This famous three-song performance, one of the first public shows from the classic lineup of the group's first three albums, came during the Bilzen Jazz Festival in Belgium. The first thing you notice (well, after the timid volume) is the group's so-called "superhero" costumes they often donned on stage.
Their appearance must have caused some excitement -- notice a struggle in the background during "Christmas Camel" (at 2:46) when a photographer was asked to back off, and refused. Guitarist Robin Trower seems to enjoy himself during his solo until he wanders too far to one side of the stage and trips some feedback (3:05), then quickly steps away.
Their final song in the set, the familiar "Whiter Shade of Pale," was determined to have been the most-played song in public places in Great Britain in the past 75 years. Hard to believe Procol founder Gary Brooker and keyboard player Matthew Fisher are still arguing over royalty rights to the song, and just who pays the court fees.
Deep Purple, "Lazy" -- Machine Head tour, Copenhagen, 1972
"Lazy" is one of the many classics from the dynamic "Machine Head" album (which included "Smoke On the Water") of the early 1970s. I always liked this one better than some of the other songs on that album, although it's hard for keyboardist Jon Lord to get his Hammond organ humming the same notes he cranked out to lead off the studio recording.
Priceless: Guitarist Ritchie Blackmore's mea culpa (3:10) when he realizes he's botched his intro. Noteworthy: The way vocalist Ian Gillan (who sang the part of Jesus in the original "Jesus Christ Superstar") tilts his head and plugs his ear during his harmonica bit (6:05). Catch a more recent performance of the song -- of which there are many on the Internet -- and he tilts his head and plugs his ear the same way more than 35 years later.
Faces, "Stay With Me" -- BBC TV's "Sounds For Saturday," 1971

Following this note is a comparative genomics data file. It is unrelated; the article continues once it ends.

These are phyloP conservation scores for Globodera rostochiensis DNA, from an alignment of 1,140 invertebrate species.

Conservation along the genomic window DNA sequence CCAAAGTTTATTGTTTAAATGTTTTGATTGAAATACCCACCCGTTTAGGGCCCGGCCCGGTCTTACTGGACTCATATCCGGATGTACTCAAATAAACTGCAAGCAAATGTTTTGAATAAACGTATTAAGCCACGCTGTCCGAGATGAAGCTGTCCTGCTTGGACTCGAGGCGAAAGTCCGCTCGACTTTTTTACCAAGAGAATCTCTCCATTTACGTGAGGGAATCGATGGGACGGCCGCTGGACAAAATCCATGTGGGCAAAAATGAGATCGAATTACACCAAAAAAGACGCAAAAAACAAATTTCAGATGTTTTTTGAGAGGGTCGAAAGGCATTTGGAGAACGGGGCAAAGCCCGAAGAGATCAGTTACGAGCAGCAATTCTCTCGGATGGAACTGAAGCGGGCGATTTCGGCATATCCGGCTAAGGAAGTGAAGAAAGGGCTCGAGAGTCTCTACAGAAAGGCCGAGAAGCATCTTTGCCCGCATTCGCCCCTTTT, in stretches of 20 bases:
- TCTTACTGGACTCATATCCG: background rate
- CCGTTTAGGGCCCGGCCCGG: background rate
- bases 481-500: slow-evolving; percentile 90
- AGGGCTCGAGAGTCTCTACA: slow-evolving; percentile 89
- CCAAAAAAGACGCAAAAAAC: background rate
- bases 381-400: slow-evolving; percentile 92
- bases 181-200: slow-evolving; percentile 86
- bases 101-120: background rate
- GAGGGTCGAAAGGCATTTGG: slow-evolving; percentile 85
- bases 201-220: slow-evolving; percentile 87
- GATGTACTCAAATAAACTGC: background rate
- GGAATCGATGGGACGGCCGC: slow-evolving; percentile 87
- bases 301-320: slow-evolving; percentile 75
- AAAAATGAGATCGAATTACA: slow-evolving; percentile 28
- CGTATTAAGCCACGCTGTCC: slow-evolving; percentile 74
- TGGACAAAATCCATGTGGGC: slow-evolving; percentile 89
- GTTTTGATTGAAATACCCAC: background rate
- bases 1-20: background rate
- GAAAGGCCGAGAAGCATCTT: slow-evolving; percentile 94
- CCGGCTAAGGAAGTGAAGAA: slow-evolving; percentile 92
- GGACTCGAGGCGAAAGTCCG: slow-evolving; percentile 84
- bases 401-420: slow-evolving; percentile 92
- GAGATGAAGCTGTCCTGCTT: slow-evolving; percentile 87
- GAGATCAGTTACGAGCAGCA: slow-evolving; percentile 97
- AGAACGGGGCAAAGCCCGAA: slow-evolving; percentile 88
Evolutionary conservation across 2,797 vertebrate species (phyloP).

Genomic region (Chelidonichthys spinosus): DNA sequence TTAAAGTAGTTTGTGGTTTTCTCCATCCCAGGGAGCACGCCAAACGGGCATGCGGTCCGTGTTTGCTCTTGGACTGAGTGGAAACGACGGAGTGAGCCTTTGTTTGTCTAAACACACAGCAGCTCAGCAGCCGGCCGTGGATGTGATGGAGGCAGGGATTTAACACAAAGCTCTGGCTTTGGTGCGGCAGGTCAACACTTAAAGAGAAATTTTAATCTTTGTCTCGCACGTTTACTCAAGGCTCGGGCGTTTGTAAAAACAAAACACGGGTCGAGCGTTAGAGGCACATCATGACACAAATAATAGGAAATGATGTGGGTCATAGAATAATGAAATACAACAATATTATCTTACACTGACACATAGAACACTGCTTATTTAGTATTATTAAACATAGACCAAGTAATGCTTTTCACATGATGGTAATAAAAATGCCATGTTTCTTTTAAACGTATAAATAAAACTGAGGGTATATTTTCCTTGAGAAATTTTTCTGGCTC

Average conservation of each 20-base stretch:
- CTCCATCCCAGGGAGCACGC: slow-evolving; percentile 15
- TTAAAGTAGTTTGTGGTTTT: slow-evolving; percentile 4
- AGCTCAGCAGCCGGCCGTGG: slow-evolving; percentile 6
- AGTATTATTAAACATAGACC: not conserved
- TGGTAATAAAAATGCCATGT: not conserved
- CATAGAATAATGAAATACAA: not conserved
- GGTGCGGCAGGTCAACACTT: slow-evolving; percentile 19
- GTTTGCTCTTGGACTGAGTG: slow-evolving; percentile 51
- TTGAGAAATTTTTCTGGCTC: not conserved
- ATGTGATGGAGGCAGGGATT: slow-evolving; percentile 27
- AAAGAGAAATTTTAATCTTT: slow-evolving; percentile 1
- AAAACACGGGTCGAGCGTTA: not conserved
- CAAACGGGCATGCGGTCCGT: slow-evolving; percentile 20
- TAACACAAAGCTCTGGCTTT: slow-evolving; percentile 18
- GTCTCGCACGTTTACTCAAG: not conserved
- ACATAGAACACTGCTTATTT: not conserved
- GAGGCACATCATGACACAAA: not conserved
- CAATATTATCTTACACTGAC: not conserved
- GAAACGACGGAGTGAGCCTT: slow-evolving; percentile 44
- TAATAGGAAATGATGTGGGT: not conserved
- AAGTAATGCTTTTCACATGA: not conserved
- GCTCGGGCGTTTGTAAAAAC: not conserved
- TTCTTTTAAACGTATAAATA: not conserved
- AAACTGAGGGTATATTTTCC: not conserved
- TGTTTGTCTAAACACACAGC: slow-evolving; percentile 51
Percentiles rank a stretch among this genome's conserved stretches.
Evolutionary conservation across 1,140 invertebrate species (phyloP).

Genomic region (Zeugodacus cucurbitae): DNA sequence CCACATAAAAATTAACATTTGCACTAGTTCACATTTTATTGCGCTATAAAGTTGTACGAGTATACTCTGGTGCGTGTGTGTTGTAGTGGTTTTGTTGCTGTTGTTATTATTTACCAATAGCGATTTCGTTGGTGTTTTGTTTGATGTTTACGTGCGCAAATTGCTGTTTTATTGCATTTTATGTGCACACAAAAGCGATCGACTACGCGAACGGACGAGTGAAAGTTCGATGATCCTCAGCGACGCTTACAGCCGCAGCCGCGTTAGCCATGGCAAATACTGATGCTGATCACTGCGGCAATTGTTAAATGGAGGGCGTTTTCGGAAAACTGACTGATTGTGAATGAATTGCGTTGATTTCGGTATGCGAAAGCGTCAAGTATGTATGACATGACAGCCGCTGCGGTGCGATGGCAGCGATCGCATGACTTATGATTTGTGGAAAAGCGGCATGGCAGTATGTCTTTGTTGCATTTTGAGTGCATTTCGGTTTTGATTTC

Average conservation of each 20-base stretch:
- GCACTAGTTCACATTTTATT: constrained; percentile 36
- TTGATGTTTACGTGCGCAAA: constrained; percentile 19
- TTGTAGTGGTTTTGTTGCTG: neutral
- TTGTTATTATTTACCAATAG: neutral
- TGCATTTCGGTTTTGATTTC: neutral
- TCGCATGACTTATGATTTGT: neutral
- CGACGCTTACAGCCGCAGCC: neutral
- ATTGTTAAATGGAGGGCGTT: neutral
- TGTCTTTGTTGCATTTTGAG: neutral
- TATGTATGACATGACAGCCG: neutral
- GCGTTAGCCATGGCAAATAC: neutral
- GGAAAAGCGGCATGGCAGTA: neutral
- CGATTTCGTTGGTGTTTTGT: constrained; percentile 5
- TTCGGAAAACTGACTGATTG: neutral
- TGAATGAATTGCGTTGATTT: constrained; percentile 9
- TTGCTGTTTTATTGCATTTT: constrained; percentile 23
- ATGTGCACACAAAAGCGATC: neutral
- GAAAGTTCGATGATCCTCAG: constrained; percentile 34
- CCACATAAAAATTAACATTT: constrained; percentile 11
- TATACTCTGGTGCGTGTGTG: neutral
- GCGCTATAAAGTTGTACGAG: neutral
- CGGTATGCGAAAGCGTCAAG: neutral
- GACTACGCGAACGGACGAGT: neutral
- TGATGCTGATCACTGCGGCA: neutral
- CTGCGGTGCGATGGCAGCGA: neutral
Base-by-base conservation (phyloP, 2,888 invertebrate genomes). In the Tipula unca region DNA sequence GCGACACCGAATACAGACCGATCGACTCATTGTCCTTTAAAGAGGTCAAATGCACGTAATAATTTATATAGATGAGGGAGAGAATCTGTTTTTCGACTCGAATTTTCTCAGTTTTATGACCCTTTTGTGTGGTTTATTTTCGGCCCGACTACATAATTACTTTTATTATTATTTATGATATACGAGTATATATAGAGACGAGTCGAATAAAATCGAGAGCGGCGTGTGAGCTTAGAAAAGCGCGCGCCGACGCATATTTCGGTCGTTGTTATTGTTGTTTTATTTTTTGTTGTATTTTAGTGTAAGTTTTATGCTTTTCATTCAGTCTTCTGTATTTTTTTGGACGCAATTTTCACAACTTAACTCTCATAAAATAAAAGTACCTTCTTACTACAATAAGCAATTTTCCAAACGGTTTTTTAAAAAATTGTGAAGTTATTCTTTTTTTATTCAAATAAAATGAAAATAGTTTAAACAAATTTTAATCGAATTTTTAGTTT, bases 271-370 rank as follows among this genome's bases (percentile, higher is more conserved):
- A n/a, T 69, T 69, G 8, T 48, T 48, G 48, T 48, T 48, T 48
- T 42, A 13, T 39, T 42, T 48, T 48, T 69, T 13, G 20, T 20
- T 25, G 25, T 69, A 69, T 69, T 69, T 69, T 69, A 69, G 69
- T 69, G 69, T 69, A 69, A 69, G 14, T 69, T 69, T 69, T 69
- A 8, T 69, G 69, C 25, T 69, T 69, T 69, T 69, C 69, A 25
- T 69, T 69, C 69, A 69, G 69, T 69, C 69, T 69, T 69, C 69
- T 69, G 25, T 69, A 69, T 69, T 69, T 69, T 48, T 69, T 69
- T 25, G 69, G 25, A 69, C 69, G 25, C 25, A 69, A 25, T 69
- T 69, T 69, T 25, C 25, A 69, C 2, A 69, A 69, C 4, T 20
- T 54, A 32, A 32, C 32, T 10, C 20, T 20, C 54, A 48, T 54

This performance is part of a strong seven-song set and a great DVD. To me, it looks like the band in its prime, with Rod Stewart not too squirrelly-looking yet and wonderful bassist Ronnie Lane still in fine form (he was diagnosed with multiple sclerosis in the mid-'70s.) Some called the Faces sloppy -- and, God love 'em, they did enjoy their booze -- but to me, that's sort of what makes them so endearing.
Some would say they went on to bigger and better things -- guitarist Ron Wood to the Stones, Stewart and Lane as solo acts and drummer Kenney Jones to The Who. But I like them like this, and I prefer this setting over some of their raucous stadium shows because, in a more-intimate setting, you can actually hear them playing.
I've always liked this song in particular because, when played properly, it gives everyone (except perhaps Lane) a shot at a solo toward the end. In fact, at one juncture (5:13) you can see Stewart asking Wood twice, "Was that your solo?" I could do without the psychedelic "fades" that happen every now and then, though.
Jack Bruce/Peter Frampton, "Sunshine of Your Love" -- Ringo Starr's All-Starr Band at Pine Knob, Detroit, 1997
Another gem from a great show (except, of course, for Ringo's numbers). This All-Starr lineup featured Bruce (Cream), Frampton (Humble Pie), Simon Kirke (Bad Company) and Gary Brooker (Procol Harum). Try to catch Bruce's endearing bass solo on "Do You Feel Like We Do?'' from the same set. Anyway, for this one, Frampton (who looks today much like he did then) can still play a blistering guitar, and his chemistry with Bruce during some of the longer instrumental parts is just outstanding.